It is easy enough to dismiss the thought stating, “They help so many people; won’t they know if they need some themselves?” We, as a society, have to see psychologists in a more human perspective, in a more sensitive manner. The basic non-occurrence of the discussion on psychologists’ mental health should itself lead to a bone of contention.
Time and again, young psychologists give up on their dreams of being a counsellor and take up teaching or other jobs. This happens mostly due to the following reasons:
Imagine a psychologist who is being called to address a clinical session just after having a fight with their partner or attending the funeral of a friend. Most psychologists have to listen to the experiences of different types of clients in an understanding manner, with no place for a personal outlet. The pressure from different counselling sessions may result in the state of constant stress for a psychologist. This prolonged stress would result in physical, emotional, and mental exhaustion. With continued stress, one would lose the motivation and interest that led them to be a counselor, therapist, or psychologist in the first place.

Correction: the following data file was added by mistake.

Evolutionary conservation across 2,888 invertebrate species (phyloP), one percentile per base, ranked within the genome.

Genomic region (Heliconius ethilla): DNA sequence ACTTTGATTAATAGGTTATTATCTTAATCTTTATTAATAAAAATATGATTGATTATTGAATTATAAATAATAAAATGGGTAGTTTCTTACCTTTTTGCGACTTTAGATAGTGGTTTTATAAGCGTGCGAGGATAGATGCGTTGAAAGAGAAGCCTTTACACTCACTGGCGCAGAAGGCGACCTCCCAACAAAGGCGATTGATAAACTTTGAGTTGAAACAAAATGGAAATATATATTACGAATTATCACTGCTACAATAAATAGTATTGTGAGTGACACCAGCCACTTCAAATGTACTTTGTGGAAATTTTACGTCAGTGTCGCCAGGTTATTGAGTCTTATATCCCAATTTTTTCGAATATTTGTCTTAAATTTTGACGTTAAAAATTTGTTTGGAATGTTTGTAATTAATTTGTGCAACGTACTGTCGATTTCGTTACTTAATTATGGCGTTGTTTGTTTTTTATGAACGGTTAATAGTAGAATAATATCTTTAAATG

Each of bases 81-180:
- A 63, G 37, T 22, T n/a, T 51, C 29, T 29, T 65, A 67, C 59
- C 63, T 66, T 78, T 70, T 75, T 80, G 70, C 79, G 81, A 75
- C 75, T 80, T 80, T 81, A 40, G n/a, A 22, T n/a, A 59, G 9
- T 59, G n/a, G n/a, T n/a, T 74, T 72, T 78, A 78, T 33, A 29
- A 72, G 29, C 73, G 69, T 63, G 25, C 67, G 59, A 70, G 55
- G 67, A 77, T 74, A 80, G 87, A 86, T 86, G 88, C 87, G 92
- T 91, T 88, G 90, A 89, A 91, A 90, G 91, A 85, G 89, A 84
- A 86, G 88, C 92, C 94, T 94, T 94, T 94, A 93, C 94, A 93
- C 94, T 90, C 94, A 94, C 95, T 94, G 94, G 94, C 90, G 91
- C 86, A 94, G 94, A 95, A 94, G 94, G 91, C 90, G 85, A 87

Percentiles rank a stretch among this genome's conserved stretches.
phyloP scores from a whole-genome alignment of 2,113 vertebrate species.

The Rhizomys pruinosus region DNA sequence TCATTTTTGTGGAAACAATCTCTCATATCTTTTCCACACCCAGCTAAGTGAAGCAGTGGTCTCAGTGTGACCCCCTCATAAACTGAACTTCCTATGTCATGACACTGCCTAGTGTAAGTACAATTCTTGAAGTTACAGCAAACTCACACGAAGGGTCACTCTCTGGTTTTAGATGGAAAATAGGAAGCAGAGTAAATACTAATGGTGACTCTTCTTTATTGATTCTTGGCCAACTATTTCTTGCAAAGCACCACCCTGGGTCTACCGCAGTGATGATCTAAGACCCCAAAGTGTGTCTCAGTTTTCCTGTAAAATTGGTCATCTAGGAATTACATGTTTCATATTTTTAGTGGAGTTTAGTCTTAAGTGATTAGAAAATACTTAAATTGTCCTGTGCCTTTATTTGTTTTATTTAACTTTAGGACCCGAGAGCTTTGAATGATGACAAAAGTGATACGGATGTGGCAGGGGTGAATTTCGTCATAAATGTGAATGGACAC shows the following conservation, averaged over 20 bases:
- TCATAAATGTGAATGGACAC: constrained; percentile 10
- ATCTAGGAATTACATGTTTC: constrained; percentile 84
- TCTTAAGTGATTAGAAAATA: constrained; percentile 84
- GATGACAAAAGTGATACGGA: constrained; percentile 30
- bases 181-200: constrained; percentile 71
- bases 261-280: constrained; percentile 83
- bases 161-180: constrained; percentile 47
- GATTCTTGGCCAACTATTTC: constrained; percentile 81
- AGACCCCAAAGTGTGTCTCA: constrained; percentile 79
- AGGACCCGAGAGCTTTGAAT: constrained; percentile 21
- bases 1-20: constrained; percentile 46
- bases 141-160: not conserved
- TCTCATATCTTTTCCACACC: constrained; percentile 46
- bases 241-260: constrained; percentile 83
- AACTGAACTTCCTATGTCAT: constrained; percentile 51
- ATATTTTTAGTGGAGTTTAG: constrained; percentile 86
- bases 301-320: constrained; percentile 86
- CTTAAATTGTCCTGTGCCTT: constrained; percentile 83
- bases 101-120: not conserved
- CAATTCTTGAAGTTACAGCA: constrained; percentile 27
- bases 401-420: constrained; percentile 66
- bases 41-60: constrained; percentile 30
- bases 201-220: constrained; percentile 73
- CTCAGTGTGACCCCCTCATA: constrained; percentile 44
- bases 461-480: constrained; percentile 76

Psychologists have to deal with clientele issues; sometimes they ring close to home and reflect issues in their personal life. There may also be conflicts with the client’s cultural value system,most often in the areas of authority and relationships.
With continued counselling and related pressure, there might be a tendency for a psychologist
to carry over some of these issues to their personal life. This can affect their family relationships
and friendships. Identifying the fine balance between job, family, and friends, and maintaining this balance is quite important.
Counsellors need counselling, too
As a psychologist, if you are facing all or any of the above problems, you are most probably in need of an external help. After all, even psychologists are human beings and need somebody to offer them empathy, sensitivity, and unconditional acceptance in a non-judgmental space.